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Institute on Religion and Democracy Cross

(Photo credit: Institute on Religion and Democracy)

April 15, 2013
Contact: Jeff Walton 202-682-4131, 202-413-5639 cell

“Echoing dying liberal Protestantism circa 1975 is not a winning formula for Evangelicals now or ever.”
-IRD President Mark Tooley


Washington, DC—Recent controversial remarks by Palmer Seminary Professor Paul Alexander to the Society of Pentecostal Studies (SPS) call to question his suitability as the new co-director of Evangelicals for Social Action (ESA) scheduled to begin in June.

Palmer’s recent remarks as SPS’s then-president about race, sex and liberation theology have excited alarm, including an investigation by the head of the Assemblies of God denomination in which he’s ordained, and the new SPS president publicly defending Palmer’s language as “metaphorical.”

Under founder and longtime chief Ron Sider, ESA has been a politically liberal advocacy group that has remained evangelical and theologically orthodox, with Sider defending traditional marriage, the unborn and persecuted Christians.

Alexander currently teaches at Eastern University’s Palmer Theological Seminary and is ESA’s director of public policy. A recent article describes him as having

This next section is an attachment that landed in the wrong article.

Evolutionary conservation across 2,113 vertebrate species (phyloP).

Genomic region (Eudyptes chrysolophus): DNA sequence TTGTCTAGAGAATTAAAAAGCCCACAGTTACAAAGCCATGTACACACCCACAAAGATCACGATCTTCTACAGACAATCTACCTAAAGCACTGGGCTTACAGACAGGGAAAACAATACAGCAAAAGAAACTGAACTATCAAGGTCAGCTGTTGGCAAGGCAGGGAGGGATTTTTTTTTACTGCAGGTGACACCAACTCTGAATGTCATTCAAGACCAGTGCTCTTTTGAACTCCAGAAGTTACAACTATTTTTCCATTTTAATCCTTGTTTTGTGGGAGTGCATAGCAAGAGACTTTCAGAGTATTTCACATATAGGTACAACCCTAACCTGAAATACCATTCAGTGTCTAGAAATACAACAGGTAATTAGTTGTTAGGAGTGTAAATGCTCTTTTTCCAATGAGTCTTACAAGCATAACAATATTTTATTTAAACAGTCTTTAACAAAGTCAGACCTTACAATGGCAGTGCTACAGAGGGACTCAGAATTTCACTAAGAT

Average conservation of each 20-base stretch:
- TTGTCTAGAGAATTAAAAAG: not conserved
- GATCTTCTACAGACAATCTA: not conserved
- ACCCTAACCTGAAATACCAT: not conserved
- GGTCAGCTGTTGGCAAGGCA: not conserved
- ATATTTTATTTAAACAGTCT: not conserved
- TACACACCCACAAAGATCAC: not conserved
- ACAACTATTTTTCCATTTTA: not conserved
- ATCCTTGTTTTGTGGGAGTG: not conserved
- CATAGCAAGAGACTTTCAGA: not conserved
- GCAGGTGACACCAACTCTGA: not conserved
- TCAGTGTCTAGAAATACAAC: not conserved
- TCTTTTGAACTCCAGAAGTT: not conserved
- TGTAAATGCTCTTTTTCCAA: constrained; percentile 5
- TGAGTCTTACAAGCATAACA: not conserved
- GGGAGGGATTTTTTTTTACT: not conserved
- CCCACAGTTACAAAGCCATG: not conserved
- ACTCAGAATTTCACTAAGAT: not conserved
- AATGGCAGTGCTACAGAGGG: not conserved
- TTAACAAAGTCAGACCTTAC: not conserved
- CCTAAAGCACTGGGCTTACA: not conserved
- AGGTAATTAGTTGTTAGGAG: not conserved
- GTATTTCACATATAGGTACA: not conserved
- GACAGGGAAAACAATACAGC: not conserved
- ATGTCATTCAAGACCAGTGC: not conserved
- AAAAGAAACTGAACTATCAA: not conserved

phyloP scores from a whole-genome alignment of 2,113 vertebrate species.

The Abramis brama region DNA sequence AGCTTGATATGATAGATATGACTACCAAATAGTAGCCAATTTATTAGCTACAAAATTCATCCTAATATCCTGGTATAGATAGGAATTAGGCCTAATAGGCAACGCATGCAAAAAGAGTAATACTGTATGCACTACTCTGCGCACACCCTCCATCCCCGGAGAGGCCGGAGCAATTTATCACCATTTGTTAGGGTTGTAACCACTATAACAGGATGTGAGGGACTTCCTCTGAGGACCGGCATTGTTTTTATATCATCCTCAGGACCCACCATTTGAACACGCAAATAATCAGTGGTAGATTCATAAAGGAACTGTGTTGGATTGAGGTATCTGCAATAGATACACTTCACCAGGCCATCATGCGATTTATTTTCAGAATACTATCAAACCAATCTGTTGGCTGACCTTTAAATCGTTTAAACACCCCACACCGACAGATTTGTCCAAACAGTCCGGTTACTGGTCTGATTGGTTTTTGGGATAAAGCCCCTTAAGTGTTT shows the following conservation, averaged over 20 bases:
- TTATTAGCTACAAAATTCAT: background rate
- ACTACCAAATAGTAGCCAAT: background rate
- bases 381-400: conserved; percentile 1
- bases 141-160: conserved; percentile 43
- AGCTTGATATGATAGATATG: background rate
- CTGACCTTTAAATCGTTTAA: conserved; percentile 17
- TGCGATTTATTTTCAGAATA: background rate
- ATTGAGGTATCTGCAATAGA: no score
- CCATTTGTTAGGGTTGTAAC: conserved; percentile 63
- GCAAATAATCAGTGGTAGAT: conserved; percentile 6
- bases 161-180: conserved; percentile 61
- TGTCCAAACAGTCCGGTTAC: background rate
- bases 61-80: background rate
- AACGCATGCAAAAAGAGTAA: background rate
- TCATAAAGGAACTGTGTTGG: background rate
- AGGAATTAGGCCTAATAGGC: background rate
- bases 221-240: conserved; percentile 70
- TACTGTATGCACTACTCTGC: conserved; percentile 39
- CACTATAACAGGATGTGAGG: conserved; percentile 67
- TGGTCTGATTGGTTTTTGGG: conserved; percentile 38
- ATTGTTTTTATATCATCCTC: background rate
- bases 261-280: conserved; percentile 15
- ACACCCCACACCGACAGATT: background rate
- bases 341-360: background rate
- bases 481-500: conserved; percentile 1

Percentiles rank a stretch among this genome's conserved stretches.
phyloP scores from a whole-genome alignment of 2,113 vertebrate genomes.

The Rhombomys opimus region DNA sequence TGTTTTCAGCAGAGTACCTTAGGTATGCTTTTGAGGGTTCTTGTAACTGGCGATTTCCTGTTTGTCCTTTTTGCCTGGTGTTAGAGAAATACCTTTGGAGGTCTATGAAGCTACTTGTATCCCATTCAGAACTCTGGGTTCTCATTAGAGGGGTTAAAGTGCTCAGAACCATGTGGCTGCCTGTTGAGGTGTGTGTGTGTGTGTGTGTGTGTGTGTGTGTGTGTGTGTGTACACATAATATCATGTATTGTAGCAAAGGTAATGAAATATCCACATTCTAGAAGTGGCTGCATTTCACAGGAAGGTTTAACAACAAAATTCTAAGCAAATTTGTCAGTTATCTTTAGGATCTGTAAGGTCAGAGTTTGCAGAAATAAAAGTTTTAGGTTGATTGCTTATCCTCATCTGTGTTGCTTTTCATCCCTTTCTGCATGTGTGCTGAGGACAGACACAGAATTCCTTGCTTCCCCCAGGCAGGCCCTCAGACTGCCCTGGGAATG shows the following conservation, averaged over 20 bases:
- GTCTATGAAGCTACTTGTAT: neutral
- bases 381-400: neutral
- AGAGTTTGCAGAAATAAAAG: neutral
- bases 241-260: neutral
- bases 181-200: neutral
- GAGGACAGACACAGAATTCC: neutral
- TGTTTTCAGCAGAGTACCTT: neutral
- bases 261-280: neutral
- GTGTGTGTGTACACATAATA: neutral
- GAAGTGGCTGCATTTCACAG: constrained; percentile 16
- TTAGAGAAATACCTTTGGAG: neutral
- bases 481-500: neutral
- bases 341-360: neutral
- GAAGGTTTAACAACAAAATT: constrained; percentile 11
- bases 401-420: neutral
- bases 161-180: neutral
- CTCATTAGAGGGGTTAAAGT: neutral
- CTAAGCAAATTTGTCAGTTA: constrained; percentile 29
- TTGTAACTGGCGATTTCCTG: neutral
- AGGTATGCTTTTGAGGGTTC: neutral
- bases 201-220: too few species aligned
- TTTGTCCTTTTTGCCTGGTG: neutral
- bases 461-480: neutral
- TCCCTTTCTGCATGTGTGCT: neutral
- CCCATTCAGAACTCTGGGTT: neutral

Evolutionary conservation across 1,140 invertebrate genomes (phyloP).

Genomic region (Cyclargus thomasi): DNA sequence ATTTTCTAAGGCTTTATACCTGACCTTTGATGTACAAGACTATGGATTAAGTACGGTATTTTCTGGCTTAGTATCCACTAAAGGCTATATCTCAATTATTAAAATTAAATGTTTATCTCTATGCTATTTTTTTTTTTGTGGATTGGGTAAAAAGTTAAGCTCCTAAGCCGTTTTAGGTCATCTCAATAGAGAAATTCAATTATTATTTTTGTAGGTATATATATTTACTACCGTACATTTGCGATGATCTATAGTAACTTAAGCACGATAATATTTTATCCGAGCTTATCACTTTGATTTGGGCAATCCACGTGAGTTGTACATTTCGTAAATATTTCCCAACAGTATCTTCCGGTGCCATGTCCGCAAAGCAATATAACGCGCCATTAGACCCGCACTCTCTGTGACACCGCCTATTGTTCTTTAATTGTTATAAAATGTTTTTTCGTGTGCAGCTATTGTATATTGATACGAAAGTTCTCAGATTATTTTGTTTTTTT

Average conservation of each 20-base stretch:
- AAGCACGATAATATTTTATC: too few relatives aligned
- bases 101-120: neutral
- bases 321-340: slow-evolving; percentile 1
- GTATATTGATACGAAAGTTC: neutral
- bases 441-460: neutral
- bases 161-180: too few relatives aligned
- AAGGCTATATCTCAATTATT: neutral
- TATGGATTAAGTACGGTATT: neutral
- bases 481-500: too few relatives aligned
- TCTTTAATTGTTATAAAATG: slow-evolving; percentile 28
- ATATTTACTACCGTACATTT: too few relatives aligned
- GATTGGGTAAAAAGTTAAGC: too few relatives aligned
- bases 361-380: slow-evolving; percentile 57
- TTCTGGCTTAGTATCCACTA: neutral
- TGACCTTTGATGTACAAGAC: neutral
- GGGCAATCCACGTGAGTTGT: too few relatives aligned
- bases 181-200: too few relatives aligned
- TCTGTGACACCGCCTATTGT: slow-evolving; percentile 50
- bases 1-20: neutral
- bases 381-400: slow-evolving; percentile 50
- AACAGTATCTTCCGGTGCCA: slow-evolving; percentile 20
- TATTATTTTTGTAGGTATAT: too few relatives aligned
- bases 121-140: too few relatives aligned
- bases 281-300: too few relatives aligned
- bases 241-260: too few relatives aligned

“protested the Israeli occupation of the Palestinian Territories, was once fired for organizing against unethical business practices, and was jailed by the Los Angeles Police Department for peacefully protesting unfair labor standards in California.”

IRD President Mark Tooley commented:

“No doubt Alexander is sincere about his causes, but at this very crucial time in history, evangelicals need theologically grounded leaders like Ron Sider who will not confuse core Christian teaching with prudential political judgments, who are not embarrassed by evangelical distinctives, and whose mission is not to reinvent evangelical doctrine.

“In recent years Sider has acknowledged the utility of free markets and questioned the sustainability of an unlimited federal entitlement state.

“Alexander’s comments to SPS imply flexibility on Christian sexual teachings and a rehash of 1970s-style radical Liberation Theology, which evangelicals and other traditional Christians strongly opposed for its subversion of the Gospel into a primarily political message that during the Cold War aligned with Marxism.

“Echoing dying liberal Protestantism circa 1975 is not a winning formula for evangelicals now or ever.”

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